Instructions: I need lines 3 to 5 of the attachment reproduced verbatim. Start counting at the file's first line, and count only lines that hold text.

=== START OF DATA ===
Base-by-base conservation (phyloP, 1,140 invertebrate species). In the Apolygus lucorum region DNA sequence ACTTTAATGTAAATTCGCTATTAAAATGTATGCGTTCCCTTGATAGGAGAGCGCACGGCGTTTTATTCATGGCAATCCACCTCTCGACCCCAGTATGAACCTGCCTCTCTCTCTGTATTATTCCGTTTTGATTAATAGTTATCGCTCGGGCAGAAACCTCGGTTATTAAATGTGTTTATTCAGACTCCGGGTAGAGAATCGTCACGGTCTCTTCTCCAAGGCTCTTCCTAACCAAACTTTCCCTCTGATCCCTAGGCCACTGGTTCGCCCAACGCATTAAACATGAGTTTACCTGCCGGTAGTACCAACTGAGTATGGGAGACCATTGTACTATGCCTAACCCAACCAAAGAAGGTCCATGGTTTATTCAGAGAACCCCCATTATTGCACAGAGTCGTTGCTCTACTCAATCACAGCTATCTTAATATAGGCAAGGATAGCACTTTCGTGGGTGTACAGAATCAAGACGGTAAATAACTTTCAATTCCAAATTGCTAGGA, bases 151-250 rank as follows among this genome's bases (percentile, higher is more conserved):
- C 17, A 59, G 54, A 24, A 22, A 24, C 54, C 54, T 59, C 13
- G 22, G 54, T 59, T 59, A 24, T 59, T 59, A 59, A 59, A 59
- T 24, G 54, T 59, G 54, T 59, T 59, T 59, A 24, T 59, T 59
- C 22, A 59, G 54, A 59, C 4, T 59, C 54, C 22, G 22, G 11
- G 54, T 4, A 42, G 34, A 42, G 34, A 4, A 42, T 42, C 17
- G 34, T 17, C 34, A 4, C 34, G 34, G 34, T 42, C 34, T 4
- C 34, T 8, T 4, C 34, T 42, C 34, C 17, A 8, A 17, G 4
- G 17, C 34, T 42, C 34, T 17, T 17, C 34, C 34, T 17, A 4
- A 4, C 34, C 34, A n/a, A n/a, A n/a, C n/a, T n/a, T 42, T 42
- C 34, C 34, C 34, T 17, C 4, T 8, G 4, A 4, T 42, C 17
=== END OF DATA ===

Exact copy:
- G 22, G 54, T 59, T 59, A 24, T 59, T 59, A 59, A 59, A 59
- T 24, G 54, T 59, G 54, T 59, T 59, T 59, A 24, T 59, T 59
- C 22, A 59, G 54, A 59, C 4, T 59, C 54, C 22, G 22, G 11